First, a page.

Link to this page: https://www.socialistparty.org.uk/issue/391/4430
Socialist ideas adopted by a new generation
The ‘most boring election’ in history ended with a far-from boring election night. Two main factors drove the election process – a burning desire to punish New Labour and Tony Blair in particular – and a horror of Howard winning the election.
For Socialist Party members up and down the country this was the best election campaign we have ever been involved in.
In four weeks we raised over £11,000 for our fighting fund. This money was made up of tens of thousands small donations from workers and young people who wanted to assist our campaign.
We sold record numbers of The Socialist in many parts of the country. Most importantly of all our raised profile meant that more people found out about socialist ideas – our leaflets reached more than 700,000 households – and many people – especially young people – have joined us in the struggle for socialism as a result.
Electorally, we achieved some creditable results. In Coventry North East Councillor Dave Nellist received 1874 (5%). In Coventry South Rob Windsor received 1097 (2.7%).
In London's Lewisham Deptford Councillor Ian Page received 742 (2.4%).
In Newcastle East, standing for the first time, Bill Hopwood gained 582 votes (1.8%).
In London's Walthamstow constituency Nancy Taaffe received 727 (2.4%). But our vote in no way reflected the support we found for our ideas.
Anxious to give Blair a bloody nose, people who would have liked to vote for us instead looked for a party that they felt could inflict damage on New Labour nationally.
The Liberal Democrats – as one of the three mainstream parties (and in some areas the Greens) – were seen as the most viable means to do so by many.
Other workers voted Labour out of fear of a Tory victory, despite agreeing 100% with our description of New Labour as a party of the fat-cats.
Fear of Tory victory
However, where people felt free to vote on the basis of whose ideas they liked best, we came out extremely well.
In a Newsnight piece where candidates were interviewed be members of the public without their parties being known our candidate came second out of fifteen. And in a number of debates in schools, the Socialist Party came first or second in the vote.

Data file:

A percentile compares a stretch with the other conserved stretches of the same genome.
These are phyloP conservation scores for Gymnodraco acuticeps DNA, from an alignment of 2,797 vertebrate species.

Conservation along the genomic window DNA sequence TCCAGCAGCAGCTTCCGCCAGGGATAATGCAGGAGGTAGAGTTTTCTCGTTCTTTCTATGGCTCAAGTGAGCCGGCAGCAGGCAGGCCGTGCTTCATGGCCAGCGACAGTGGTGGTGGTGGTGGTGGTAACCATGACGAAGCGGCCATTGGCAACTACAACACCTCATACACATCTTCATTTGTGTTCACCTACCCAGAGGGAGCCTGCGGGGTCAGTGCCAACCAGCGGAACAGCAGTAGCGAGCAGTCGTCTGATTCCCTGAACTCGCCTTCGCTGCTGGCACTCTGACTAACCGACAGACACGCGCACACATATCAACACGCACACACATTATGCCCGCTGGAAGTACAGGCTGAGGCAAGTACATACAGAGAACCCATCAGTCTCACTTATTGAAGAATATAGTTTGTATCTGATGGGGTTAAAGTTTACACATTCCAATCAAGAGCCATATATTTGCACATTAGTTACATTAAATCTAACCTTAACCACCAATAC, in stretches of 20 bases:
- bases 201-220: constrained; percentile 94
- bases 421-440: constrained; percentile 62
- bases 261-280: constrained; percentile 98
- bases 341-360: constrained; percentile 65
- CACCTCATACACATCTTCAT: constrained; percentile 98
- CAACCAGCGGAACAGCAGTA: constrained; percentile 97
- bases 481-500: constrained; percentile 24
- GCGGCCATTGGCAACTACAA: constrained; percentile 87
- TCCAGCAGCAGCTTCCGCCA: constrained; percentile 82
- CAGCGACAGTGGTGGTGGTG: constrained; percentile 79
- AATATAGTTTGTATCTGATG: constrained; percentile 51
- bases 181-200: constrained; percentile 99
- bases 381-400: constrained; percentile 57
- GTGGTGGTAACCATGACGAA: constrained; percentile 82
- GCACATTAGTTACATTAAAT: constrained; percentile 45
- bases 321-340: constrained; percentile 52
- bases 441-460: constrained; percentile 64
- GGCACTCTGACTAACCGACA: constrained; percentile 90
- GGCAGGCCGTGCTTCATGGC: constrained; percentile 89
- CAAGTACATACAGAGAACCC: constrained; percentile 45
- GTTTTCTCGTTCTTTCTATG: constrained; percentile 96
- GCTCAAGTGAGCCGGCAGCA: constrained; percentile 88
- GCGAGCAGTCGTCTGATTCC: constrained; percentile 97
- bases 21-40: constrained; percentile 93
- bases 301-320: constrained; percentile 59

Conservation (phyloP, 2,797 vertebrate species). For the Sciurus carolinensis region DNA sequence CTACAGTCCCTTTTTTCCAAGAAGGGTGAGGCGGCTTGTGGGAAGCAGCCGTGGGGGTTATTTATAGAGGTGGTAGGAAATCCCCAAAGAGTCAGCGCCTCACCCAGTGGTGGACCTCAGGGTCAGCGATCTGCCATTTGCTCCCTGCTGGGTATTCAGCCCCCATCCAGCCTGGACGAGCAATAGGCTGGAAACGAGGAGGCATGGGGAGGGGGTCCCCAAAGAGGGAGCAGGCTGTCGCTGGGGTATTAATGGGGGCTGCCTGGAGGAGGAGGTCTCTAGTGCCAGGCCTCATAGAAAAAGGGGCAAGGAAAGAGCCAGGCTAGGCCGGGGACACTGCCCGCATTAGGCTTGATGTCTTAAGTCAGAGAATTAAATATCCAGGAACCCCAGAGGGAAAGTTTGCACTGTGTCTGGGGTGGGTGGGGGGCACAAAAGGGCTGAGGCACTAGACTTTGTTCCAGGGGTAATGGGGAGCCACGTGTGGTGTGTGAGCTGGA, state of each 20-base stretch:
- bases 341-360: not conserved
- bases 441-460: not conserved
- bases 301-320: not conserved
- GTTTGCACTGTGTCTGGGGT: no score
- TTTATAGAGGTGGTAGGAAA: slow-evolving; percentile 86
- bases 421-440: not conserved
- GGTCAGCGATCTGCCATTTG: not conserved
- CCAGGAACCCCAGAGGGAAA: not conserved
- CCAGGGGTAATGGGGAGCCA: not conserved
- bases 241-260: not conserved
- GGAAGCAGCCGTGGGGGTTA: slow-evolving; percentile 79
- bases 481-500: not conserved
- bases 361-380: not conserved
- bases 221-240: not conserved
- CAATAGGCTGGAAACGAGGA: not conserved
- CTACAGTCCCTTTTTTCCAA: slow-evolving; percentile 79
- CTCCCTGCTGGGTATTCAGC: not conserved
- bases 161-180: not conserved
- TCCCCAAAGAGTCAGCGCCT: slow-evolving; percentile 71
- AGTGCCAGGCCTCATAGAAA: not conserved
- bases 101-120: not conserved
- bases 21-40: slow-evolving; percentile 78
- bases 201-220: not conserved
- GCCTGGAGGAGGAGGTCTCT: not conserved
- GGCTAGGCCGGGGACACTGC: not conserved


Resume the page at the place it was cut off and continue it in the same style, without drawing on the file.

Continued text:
But it wasn’t only amongst young people that we struck a chord. Pensioners also approached us inspired to see a new generation of young people take up the struggle for socialism.
For example, one woman, the wife of a Labour councillor, came up to us to say how happy she was to discover that socialism hadn’t died when Blairism destroyed it in the Labour Party – and that, in fact, socialist ideas were being adopted by a new generation.
This election marks a turning point in Britain. The next Labour government will be far weaker and more unstable than previous ones but this will not prevent them launching an onslaught of privatisation and cuts on the working class.
In seat after seat, as other candidates limited themselves to pleasantries, our candidates warned New Labour that workers are going to fight back against their Tory policies – and socialists will be at the fore of those struggles.
Details of Socialist Party results
Results for Socialist Alternative - the electoral name of the Socialist Party
Leicester West Steve Score: 552 (1.7%)
Lewisham Deptford Councillor Ian Page: 742 (2.4%)
Walthamstow Nancy Taaffe: 727 (2.1%)
Newcastle East and Wallsend William Hopwood: 582 (1.8%)
Wythenshawe and Sale East Lynn Worthington: 369 (1.0%)
Bootle Peter Glover: 655 (2.5%)
Brighton Kemptown Phil Clarke: 113 (0.3%)
Bristol North West Graeme Jones: 565 (1.2%)
Swansea West Robert Williams: 288 (0.87%)
Cardiff South and Penarth Dave Bartlett: 269 (0.7%)
Coventry South Rob Windsor: 1,097 (2.7%)
Coventry North East Councillor Dave Nellist: 1,874 (5.04%)
Coventry North West Nicola Downes: 615 (1.4%)
Birmingham Northfields Louise Houldey: 120 (0.38%)
Stoke-on-Trent Central Jim Cessford: 246 (0.9%)
Sheffield Heeley Mark Dunnell: 265 (0.77%)
Wakefield Mick Griffiths: 319 (0.7%)
In The Socialist 6 May 2005: